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  The Consumer Price Index (CPI) Increased 0.6% in January
Posted Under: CPI • Data Watch • Employment • Government • Inflation • Fed Reserve • Interest Rates • Spending • COVID-19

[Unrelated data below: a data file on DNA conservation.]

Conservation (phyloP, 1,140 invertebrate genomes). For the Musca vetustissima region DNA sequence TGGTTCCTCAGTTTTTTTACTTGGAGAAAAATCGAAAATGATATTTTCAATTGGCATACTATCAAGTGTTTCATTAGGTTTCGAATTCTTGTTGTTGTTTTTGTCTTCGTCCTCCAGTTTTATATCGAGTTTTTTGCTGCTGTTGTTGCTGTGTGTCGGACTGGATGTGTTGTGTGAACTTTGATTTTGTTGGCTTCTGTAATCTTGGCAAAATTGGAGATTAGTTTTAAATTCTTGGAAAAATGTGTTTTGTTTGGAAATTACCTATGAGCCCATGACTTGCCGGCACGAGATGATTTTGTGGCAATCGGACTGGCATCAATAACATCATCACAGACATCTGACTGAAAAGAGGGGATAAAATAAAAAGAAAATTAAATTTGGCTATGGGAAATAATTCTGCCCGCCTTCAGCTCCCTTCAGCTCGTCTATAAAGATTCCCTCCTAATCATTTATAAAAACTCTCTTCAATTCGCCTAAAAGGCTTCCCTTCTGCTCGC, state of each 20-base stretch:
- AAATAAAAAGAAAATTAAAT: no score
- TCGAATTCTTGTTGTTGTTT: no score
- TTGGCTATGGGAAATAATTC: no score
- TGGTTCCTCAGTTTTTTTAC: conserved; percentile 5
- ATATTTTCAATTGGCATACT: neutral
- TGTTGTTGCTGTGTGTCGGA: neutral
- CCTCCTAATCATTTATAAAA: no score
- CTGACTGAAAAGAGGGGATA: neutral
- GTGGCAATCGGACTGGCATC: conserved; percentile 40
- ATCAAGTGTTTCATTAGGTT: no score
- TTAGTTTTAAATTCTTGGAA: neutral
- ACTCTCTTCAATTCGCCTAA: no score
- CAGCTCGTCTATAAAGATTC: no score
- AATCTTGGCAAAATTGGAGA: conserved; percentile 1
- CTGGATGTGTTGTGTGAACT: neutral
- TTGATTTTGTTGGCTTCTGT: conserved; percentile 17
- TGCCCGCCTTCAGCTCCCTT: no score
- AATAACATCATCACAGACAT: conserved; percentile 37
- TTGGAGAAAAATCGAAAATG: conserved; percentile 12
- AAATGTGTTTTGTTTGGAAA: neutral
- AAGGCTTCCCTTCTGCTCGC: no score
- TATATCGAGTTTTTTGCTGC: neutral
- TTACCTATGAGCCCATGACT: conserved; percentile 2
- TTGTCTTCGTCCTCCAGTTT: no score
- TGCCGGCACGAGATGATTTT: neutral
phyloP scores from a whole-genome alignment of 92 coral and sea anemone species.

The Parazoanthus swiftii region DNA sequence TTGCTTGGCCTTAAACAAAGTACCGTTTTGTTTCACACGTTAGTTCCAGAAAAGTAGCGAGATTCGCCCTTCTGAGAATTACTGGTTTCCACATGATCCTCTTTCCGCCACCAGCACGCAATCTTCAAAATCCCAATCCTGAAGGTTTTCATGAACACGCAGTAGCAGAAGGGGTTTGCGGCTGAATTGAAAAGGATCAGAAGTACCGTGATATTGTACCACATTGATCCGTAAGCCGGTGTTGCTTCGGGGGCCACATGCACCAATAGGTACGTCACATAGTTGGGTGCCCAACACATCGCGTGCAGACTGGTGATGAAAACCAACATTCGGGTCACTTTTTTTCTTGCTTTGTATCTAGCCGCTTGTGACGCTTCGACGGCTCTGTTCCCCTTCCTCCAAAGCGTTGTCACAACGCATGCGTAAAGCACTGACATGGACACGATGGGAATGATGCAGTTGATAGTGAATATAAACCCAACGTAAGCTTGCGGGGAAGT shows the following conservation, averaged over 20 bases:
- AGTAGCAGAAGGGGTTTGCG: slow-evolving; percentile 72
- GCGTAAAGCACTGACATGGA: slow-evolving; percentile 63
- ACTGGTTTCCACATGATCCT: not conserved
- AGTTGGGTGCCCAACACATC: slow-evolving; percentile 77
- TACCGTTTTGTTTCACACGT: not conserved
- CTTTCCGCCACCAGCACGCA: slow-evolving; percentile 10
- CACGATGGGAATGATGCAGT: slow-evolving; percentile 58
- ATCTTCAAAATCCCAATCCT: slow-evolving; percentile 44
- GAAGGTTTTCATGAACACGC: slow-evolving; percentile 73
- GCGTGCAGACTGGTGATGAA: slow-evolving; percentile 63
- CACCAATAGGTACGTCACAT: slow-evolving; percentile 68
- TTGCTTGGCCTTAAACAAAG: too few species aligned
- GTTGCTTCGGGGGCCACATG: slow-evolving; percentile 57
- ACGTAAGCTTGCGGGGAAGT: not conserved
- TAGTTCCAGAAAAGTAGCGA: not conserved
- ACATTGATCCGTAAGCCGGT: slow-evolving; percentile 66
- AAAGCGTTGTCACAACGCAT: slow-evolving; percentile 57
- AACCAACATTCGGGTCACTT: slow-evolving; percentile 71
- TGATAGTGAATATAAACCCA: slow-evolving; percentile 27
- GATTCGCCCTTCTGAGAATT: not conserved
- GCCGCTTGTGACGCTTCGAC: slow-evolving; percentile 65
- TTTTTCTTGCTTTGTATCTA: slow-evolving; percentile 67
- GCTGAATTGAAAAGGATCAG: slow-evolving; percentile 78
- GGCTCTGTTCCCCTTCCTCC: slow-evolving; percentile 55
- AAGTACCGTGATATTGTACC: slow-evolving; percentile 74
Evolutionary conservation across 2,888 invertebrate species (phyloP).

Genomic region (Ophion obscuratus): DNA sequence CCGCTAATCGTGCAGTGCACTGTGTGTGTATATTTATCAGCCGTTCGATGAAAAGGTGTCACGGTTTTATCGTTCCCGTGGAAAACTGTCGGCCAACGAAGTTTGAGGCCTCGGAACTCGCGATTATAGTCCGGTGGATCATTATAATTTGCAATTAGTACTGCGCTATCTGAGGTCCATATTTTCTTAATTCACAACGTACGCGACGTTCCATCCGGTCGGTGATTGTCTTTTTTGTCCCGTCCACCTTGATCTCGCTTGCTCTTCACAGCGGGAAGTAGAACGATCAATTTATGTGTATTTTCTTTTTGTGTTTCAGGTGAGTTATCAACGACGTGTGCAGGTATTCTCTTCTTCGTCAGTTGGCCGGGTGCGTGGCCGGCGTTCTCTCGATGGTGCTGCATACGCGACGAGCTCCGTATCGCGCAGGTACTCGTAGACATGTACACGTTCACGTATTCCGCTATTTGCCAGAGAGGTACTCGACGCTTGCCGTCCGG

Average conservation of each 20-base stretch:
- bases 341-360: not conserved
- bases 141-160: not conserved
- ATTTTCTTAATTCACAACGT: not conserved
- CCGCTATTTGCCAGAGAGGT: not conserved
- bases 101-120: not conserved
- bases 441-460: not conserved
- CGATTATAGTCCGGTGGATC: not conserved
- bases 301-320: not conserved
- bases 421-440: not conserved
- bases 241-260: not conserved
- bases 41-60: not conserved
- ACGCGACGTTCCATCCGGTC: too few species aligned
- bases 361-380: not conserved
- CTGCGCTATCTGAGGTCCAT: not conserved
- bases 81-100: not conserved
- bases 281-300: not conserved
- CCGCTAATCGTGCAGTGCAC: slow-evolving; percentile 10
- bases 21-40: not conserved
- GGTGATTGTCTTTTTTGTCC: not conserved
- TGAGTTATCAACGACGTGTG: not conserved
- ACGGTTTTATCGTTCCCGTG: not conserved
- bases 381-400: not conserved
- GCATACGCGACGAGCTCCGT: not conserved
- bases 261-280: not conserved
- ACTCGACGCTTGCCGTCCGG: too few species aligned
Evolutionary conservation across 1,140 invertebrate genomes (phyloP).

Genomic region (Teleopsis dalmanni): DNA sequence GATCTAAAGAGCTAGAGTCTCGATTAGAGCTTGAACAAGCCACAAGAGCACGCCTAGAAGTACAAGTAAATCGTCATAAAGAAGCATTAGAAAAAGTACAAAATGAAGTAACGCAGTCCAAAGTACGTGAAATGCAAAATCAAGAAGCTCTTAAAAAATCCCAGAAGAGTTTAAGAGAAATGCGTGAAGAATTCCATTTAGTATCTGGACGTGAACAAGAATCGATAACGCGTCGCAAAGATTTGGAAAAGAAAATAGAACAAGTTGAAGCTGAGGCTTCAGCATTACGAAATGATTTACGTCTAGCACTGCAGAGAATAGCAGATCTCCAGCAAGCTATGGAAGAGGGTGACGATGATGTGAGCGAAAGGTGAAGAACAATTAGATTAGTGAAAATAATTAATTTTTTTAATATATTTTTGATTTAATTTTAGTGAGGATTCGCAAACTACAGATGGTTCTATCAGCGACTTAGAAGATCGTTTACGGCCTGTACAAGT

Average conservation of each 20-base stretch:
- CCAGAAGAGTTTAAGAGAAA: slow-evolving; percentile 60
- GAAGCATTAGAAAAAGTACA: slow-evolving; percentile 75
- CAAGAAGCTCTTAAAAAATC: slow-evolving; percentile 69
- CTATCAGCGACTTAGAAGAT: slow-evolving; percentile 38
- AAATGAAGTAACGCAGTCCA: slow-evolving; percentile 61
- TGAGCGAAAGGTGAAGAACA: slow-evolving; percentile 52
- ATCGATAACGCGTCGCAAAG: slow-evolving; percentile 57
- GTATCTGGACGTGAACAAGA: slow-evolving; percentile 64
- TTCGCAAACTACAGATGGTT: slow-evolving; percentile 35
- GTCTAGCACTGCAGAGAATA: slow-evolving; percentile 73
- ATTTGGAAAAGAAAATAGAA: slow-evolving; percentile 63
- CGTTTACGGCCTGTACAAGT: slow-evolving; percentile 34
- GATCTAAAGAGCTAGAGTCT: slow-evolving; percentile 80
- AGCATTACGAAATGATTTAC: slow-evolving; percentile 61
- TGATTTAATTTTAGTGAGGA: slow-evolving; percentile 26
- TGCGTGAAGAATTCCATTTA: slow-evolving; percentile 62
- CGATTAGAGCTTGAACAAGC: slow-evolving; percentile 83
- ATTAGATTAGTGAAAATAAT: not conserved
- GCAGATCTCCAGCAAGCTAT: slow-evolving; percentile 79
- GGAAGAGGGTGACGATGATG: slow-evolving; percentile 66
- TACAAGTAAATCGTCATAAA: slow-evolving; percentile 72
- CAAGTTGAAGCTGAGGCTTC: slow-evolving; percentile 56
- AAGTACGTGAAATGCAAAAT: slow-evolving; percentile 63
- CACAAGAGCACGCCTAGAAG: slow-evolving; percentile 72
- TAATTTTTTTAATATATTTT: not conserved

Implications:  This is what we get when the Federal Reserve jacks up the M2 money supply by about 40% in two years and ignores Milton Friedman.  Consumer prices rose 0.6% in January, pushing the 12-month increase to 7.5%, the largest in 40 years. Prices have shown no sign of slowing down too, up at an even faster 8.0% annualized pace in the last 3 months, and marked the fifth month in a row where it has beaten the consensus expected forecast. Inflation was broad-based in January, with shelter, electricity, and food leading the way. Housing rents (rents for both actual tenants and the rental value of owner-occupied homes) accelerated in January, rising 0.5% for the month, and accounting for nearly a quarter of the overall increase. Rents are important to watch now that a national eviction moratorium has ended and home prices are up a blistering 29% since COVID started.  For some perspective, housing rents are up only 5.3% in that same timeframe.  Rents make up more than 30% of the overall CPI, so we expect it to be a key driver for inflation in 2022 and the years to come.  Meanwhile, energy prices rose 0.9% in January, driven by a 4.2% increase for electricity, which more than offset price declines for gasoline and natural gas (-0.8% and -0.5%, respectively). Food prices also increased 0.9%, on the backs of higher costs for nearly every major grocery store food group.  Stripping out the volatile food and energy components, "core" prices rose 0.6% for the month and are up 6.0% in the past year, which is also another multi-decade high. It's important to recognize the inflation experienced today is not merely a rebound from the steep price declines in 2020 when COVID first hit the US; consumer prices are up at a 4.5% annual rate since February 2020 and core prices are up 3.7%, both well above the Fed's long-term inflation target of 2.0%. This inflation has never been transitory, and it appears the Fed has finally reached the same conclusion, as it's signaled a readiness for multiple rate hikes in 2022. The bad news is the Fed is very late to the party. As the massive 40% increase in the money supply continues to gain traction, inflation will be a key indicator to watch in 2022. In other news this morning, initial unemployment claims fell 16,000 to 223,000 last week, and continuing claims were unchanged at 1.621 million.  These figures signal continued job growth in February.

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